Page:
The past couple of weeks have seen parts of Malaysia experiencing extremely hot weather. When jumping into the pool isn’t an option, the next best thing would be to indulge in some ice-cold desserts! Here are five to satisfy your sweet-tooth cravings, and help you cool off in the sweltering heat. 

Credit: Tourism Malaysia


A perennial Malaysian favourite, the cendol’s strength is in its simplicity: shaved ice, topped with green oodles of rice flour jelly and poured over with palm sugar syrup, coconut milk or condensed milk. The dessert is sometimes served with a side of red beans and/or jackfruit, and even durian! While cendol is ubiquitous and can often be found in Malay warungs or roadside stalls, try Aunty Peggy’s at PJ Old Town Food Court, where it is served in a tall glass rather than a bowl. The ice melts into a smoothie-like consistency, so diners can scoop out bits of the jelly and red beans for the ultimate thirst quencher.

Get it at: Weng Kee Ice Kacang (Aunty Peggy’s Classic), Lot No.46, Taman Selera PJ Old Town,  Jalan Othman, 46050 Petaling Jaya, Selangor

Guilinggao (Herbal Jelly)

Smooth and bouncy with a hint of bitterness, guilinggao is a traditional Chinese herbal jelly touted for its medicinal properties – especially in improving one’s skin and complexion. Served either hot or cold, the black jelly was originally made from turtle shell powder, although most commercial guilinggao today is made from just herbs. Pour a dash of syrup over the jelly and feel it slide effortlessly down your throat.

Get it at: Koong Woh Tong, various outlets across Peninsula Malaysia

Strawberry Kakigori


The kakigori boom may have taken off in Malaysia a couple of years ago, but the origins of this Japanese shaved ice dessert dates back centuries, where it was eaten during summer by members of the aristocracy. Unlike the Malaysian cendol and ice kacang, which often has chunky, uneven bits of ice, kakigori’s shaved ice is light, almost feather-like, and melts immediately upon the tongue like cotton candy. Traditional flavours like green tea and black sesame are popular, but some places add a modern twist, offering up tiramisu and even a fusion of green tea and creme brulee.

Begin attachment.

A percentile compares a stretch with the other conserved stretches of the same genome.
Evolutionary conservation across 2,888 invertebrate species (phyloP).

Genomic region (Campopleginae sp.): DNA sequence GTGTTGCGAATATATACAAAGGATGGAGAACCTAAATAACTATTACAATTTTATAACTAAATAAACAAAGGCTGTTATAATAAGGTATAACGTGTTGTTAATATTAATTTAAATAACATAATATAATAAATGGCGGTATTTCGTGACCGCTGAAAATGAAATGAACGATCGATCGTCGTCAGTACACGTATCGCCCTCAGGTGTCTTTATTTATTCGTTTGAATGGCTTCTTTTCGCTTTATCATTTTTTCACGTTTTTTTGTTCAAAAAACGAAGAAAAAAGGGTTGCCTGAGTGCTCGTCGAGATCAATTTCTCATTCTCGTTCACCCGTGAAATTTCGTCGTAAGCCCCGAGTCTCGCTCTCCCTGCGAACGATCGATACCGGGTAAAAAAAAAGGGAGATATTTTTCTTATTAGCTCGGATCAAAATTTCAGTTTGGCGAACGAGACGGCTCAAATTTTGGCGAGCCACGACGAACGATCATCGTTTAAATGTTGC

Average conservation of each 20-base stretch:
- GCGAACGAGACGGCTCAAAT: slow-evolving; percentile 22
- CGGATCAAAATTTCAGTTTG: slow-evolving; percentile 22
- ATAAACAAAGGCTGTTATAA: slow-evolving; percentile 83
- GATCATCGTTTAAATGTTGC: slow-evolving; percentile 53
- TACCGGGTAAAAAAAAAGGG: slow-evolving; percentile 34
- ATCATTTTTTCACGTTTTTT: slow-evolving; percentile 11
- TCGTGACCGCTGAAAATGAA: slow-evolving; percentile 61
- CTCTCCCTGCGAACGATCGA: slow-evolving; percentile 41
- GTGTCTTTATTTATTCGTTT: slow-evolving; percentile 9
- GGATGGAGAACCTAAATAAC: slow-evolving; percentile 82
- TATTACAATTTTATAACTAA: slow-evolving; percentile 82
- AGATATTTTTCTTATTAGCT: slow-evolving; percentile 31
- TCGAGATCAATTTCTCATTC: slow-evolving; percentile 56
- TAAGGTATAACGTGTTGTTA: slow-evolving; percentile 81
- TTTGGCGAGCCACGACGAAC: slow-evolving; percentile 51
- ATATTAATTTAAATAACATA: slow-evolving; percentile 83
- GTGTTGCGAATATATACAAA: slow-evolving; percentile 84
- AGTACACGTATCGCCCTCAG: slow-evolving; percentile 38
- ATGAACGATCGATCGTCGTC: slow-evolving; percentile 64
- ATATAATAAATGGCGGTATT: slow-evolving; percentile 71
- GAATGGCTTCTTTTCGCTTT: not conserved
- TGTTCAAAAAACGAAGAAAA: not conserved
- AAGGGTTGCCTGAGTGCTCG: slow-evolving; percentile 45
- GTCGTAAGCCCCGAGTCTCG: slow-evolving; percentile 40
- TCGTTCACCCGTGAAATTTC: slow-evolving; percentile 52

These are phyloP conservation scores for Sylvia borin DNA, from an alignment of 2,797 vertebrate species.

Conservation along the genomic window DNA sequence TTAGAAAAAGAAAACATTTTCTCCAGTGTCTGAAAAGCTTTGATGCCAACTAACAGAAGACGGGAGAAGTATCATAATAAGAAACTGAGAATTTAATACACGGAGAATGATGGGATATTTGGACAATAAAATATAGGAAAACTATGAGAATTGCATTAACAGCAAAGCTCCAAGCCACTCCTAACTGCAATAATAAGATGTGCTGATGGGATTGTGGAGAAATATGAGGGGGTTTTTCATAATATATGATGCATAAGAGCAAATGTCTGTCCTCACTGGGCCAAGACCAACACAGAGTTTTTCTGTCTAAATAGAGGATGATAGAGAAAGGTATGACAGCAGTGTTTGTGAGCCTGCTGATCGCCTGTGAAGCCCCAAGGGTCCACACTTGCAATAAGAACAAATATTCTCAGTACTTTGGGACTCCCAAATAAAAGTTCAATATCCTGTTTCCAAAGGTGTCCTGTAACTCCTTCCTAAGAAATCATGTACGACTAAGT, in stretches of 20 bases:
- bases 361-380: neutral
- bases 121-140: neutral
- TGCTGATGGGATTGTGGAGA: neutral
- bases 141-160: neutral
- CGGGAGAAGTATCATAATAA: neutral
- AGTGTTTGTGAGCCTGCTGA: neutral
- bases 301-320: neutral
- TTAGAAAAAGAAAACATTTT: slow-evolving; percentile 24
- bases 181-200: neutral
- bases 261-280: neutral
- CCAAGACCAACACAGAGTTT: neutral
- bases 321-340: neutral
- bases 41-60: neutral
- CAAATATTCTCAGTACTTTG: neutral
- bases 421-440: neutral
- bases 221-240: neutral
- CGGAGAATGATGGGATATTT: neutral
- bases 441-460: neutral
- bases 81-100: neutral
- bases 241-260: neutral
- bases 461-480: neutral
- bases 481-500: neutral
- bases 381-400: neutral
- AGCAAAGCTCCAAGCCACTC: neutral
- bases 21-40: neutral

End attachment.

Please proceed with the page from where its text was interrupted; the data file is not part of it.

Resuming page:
Get it at: Kakigori, 25, Jalan 20/13,Taman Paramount, Petaling Jaya, Selangor.

Tau Foo Fah with Palm Sugar

Tau Foo Fah

Tau foo fah is soybean pudding, and the silky, velvety texture, delicate aroma and taste makes it a joy to dig into, especially when paired with either clear sweet syrup infused with pandan or ginger, or dark palm sugar syrup. Finish it off with a cold glass of soy bean milk – we bet you’ll feel re-energised! For something slightly different, Uncle Lay’s tau foo fah truck at Taman OUG has a variety of flavours such as lychee, chocolate and mango.

Get it at: Uncle Lay’s Food Truck, Jalan Hujan Rahmat 3, Taman Overseas Union, 58200 Kuala Lumpur

And… good ol’ ice cream

Nothing beats ice cream when it comes to cooling down from hot weather, and there are  plenty of flavours on the market to cater to every taste bud. For a premium experience, try artisanal ice cream which is handmade in smaller batches with high quality ingredients. Current trends include unconventional flavours, such as ‘unicorn’ (usually pastel-coloured and in a yoghurt flavour), or the latest craze, White Rabbit candy ice cream.

Get it at: Inside Scoop, various outlets across Peninsular Malaysia


*Image credits:  Kakigori – City Foodies via Flickr, Taufoofah – Khairil Yusof via Flickr